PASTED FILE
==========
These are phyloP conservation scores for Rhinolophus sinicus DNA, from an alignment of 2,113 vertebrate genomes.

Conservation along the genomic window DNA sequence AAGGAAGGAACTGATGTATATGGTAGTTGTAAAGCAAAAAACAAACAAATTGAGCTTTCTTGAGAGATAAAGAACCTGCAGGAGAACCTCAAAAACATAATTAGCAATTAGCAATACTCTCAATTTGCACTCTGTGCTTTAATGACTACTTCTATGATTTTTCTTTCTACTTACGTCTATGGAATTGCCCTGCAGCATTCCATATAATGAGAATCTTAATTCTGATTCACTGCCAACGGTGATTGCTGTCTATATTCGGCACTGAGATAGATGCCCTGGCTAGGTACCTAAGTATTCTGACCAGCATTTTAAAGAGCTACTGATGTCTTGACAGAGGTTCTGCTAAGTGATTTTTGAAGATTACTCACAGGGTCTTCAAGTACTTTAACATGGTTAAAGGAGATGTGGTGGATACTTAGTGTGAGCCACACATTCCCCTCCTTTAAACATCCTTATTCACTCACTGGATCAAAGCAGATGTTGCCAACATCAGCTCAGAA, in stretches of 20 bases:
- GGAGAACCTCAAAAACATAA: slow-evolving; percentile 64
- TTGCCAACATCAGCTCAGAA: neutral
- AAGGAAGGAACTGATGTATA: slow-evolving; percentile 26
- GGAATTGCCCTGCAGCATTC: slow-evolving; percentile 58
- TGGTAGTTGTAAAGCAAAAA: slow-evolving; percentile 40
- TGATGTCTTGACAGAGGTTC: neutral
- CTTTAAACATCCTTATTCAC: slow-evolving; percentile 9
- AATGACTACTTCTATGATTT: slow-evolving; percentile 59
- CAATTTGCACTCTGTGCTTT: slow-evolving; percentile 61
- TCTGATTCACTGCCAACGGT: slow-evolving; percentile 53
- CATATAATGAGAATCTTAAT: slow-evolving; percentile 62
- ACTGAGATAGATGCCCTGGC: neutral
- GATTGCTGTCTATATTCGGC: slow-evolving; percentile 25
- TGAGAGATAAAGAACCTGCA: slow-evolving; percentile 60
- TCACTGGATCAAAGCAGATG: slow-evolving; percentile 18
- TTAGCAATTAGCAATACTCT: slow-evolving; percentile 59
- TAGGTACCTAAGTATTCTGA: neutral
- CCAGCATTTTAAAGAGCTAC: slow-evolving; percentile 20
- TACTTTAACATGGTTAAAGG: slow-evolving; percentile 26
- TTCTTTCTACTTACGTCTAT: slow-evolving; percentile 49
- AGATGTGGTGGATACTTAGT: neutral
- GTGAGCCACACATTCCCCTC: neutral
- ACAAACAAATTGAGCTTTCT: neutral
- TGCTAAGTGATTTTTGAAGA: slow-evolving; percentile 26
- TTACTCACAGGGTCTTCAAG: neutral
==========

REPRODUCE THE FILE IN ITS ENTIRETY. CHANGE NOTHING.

These are phyloP conservation scores for Rhinolophus sinicus DNA, from an alignment of 2,113 vertebrate genomes.

Conservation along the genomic window DNA sequence AAGGAAGGAACTGATGTATATGGTAGTTGTAAAGCAAAAAACAAACAAATTGAGCTTTCTTGAGAGATAAAGAACCTGCAGGAGAACCTCAAAAACATAATTAGCAATTAGCAATACTCTCAATTTGCACTCTGTGCTTTAATGACTACTTCTATGATTTTTCTTTCTACTTACGTCTATGGAATTGCCCTGCAGCATTCCATATAATGAGAATCTTAATTCTGATTCACTGCCAACGGTGATTGCTGTCTATATTCGGCACTGAGATAGATGCCCTGGCTAGGTACCTAAGTATTCTGACCAGCATTTTAAAGAGCTACTGATGTCTTGACAGAGGTTCTGCTAAGTGATTTTTGAAGATTACTCACAGGGTCTTCAAGTACTTTAACATGGTTAAAGGAGATGTGGTGGATACTTAGTGTGAGCCACACATTCCCCTCCTTTAAACATCCTTATTCACTCACTGGATCAAAGCAGATGTTGCCAACATCAGCTCAGAA, in stretches of 20 bases:
- GGAGAACCTCAAAAACATAA: slow-evolving; percentile 64
- TTGCCAACATCAGCTCAGAA: neutral
- AAGGAAGGAACTGATGTATA: slow-evolving; percentile 26
- GGAATTGCCCTGCAGCATTC: slow-evolving; percentile 58
- TGGTAGTTGTAAAGCAAAAA: slow-evolving; percentile 40
- TGATGTCTTGACAGAGGTTC: neutral
- CTTTAAACATCCTTATTCAC: slow-evolving; percentile 9
- AATGACTACTTCTATGATTT: slow-evolving; percentile 59
- CAATTTGCACTCTGTGCTTT: slow-evolving; percentile 61
- TCTGATTCACTGCCAACGGT: slow-evolving; percentile 53
- CATATAATGAGAATCTTAAT: slow-evolving; percentile 62
- ACTGAGATAGATGCCCTGGC: neutral
- GATTGCTGTCTATATTCGGC: slow-evolving; percentile 25
- TGAGAGATAAAGAACCTGCA: slow-evolving; percentile 60
- TCACTGGATCAAAGCAGATG: slow-evolving; percentile 18
- TTAGCAATTAGCAATACTCT: slow-evolving; percentile 59
- TAGGTACCTAAGTATTCTGA: neutral
- CCAGCATTTTAAAGAGCTAC: slow-evolving; percentile 20
- TACTTTAACATGGTTAAAGG: slow-evolving; percentile 26
- TTCTTTCTACTTACGTCTAT: slow-evolving; percentile 49
- AGATGTGGTGGATACTTAGT: neutral
- GTGAGCCACACATTCCCCTC: neutral
- ACAAACAAATTGAGCTTTCT: neutral
- TGCTAAGTGATTTTTGAAGA: slow-evolving; percentile 26
- TTACTCACAGGGTCTTCAAG: neutral